7. There should be no Bangsamoro Police. Instead the present ARMM Regional Police should be reconstituted to become the Bangsamoro Region Police Office under the Philippine National Police.

8. The provision that allows the creation of the AFP Bangsamoro Command should be deleted.

9. Article IX Section 17 on the requirement to establish coordination protocols for themovement of AFP in the Bangsamoro area should be deleted.

10. The provision in the Normalization Annex of the FAB that the AFP is to retain only such installations as are necessary for national defense and security should be removed.

Incidentally,on October 18, at the ANC talk show hosted by Ces Drilon on the Bangsamoro BasicLaw (BBL), MILF Panel Chairman Mohagher Iqbal said the GPH must trust the MILF or Bangsamoro, that it will remain under the RP and the decommissioning will becarried out.

And just as the GPH’s trust is asked for, so should we also ask for the MILF toshow that it can be trusted. This it can do by consenting to the inclusion in the BBL of a provision expressing explicitly that the Bangsamoro is a constituent part of the Central Government, that it renounces its original policy of separatism and goal of independence, and that it undertakes to decommission its combat elements with all their arms removed from their possession.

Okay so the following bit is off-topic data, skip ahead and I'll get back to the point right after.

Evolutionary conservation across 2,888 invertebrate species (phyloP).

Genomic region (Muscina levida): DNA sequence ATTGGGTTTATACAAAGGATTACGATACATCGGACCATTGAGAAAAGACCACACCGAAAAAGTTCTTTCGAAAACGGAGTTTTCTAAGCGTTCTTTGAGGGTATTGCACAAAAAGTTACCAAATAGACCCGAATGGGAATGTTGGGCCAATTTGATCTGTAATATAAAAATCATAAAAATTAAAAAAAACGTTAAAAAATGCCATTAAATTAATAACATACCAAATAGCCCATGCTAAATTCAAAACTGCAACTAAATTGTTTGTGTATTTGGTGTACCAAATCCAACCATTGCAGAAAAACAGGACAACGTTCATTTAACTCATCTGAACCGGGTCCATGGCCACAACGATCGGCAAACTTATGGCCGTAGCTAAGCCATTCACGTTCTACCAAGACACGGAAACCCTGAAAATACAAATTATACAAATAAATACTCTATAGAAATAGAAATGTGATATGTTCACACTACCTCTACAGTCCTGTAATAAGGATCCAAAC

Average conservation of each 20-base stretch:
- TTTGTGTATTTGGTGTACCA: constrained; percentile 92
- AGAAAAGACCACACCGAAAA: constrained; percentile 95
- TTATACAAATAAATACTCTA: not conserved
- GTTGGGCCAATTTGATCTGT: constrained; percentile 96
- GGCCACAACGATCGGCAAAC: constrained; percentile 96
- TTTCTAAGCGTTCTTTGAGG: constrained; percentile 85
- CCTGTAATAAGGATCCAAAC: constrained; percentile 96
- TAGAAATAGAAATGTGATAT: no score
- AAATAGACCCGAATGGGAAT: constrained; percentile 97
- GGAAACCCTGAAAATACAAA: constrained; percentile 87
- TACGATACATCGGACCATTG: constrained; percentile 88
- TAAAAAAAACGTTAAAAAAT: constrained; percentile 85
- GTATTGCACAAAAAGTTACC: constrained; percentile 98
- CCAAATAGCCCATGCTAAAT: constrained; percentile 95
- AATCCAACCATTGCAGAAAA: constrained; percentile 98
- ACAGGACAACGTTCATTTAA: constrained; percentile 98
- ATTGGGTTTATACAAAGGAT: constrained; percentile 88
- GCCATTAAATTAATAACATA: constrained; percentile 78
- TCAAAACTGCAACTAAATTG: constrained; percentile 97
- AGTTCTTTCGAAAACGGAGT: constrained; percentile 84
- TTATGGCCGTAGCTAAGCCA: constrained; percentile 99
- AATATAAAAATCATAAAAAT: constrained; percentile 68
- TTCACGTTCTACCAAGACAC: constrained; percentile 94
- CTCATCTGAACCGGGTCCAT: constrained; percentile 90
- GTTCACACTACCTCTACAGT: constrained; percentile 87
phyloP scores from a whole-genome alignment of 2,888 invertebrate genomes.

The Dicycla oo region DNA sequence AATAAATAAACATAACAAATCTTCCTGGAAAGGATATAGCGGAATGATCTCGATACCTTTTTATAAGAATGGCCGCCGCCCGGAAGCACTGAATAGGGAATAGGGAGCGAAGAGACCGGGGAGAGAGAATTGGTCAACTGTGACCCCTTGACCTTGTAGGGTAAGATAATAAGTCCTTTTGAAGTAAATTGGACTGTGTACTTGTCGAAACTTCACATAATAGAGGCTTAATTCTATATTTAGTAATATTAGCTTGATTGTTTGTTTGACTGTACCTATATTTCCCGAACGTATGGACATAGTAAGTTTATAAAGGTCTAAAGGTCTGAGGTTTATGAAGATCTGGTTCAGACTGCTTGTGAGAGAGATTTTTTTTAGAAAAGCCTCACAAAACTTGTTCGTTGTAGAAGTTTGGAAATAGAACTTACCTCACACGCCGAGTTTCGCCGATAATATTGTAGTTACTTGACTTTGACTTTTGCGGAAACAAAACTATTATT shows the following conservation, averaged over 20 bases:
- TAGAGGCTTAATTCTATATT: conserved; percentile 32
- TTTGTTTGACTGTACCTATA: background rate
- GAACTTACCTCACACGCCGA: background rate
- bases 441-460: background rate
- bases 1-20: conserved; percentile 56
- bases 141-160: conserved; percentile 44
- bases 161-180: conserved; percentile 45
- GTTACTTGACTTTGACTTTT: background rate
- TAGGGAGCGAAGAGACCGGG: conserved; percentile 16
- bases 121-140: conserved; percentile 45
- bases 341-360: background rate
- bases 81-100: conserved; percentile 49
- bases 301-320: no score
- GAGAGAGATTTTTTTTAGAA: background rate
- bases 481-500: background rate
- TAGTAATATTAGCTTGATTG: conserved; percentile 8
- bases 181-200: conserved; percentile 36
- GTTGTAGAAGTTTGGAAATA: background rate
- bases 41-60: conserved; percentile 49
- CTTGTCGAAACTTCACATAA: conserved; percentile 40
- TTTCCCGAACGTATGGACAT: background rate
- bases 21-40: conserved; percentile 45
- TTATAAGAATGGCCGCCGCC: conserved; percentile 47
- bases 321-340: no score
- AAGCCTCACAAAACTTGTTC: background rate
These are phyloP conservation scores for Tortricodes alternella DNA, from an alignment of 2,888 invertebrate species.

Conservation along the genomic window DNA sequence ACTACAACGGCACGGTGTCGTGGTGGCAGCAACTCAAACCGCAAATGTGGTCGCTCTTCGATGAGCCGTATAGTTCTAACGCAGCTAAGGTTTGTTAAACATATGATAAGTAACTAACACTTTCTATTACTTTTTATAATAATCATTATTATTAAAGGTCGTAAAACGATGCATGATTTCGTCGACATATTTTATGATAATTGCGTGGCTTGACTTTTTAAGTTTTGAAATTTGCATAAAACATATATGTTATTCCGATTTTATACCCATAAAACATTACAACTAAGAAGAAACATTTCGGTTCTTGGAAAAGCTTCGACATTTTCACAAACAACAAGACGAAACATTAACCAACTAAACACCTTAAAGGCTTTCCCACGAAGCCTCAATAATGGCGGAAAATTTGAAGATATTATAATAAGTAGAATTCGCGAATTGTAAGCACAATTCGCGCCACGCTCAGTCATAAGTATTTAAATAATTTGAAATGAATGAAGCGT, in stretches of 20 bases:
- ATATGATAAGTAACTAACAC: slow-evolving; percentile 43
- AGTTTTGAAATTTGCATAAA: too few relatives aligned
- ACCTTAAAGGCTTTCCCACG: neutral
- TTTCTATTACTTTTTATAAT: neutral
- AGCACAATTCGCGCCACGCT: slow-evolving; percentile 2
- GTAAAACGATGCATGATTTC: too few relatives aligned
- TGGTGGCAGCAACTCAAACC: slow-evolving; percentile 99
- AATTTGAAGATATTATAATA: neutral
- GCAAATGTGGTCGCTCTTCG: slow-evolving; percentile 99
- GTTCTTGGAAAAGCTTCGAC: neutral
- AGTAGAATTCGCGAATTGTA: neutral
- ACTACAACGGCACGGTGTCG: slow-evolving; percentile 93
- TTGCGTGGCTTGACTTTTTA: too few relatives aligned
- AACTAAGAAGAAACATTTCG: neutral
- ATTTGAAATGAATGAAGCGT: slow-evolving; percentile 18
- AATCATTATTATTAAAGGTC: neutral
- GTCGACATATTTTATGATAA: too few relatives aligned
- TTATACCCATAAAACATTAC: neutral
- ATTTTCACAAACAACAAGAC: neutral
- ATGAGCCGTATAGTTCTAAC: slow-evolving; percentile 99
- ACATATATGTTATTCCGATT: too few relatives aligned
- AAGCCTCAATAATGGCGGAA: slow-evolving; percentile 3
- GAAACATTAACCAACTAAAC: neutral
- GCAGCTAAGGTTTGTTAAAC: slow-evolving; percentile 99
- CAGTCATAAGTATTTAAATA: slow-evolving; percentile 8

It is unfortunate however, that the tragic Mamasapano Incident had to happen and that so much has already been – and continue to be- said and written about it. Its complications though are yet to unfold. But what is now clear is that Mamasapano is sending out the message of doubt that the MILF truly deserves the trust it has been asking for.

And so in closing, your Honors, may I be allowed to express the concern of many citizens: the need to enact a law that will not only ensure peace and security but the unity of the nation and the preservation of the territorial integrity of the Republic of the Philippines. The Government should not be afraid of the MILF’s veiled threat of war if the BBL is not approved in the form they want. This challenge is great. Time is short. The decision is yours.

Sa ngalan ng inyongnagtanggol sa bayan. Salamat po.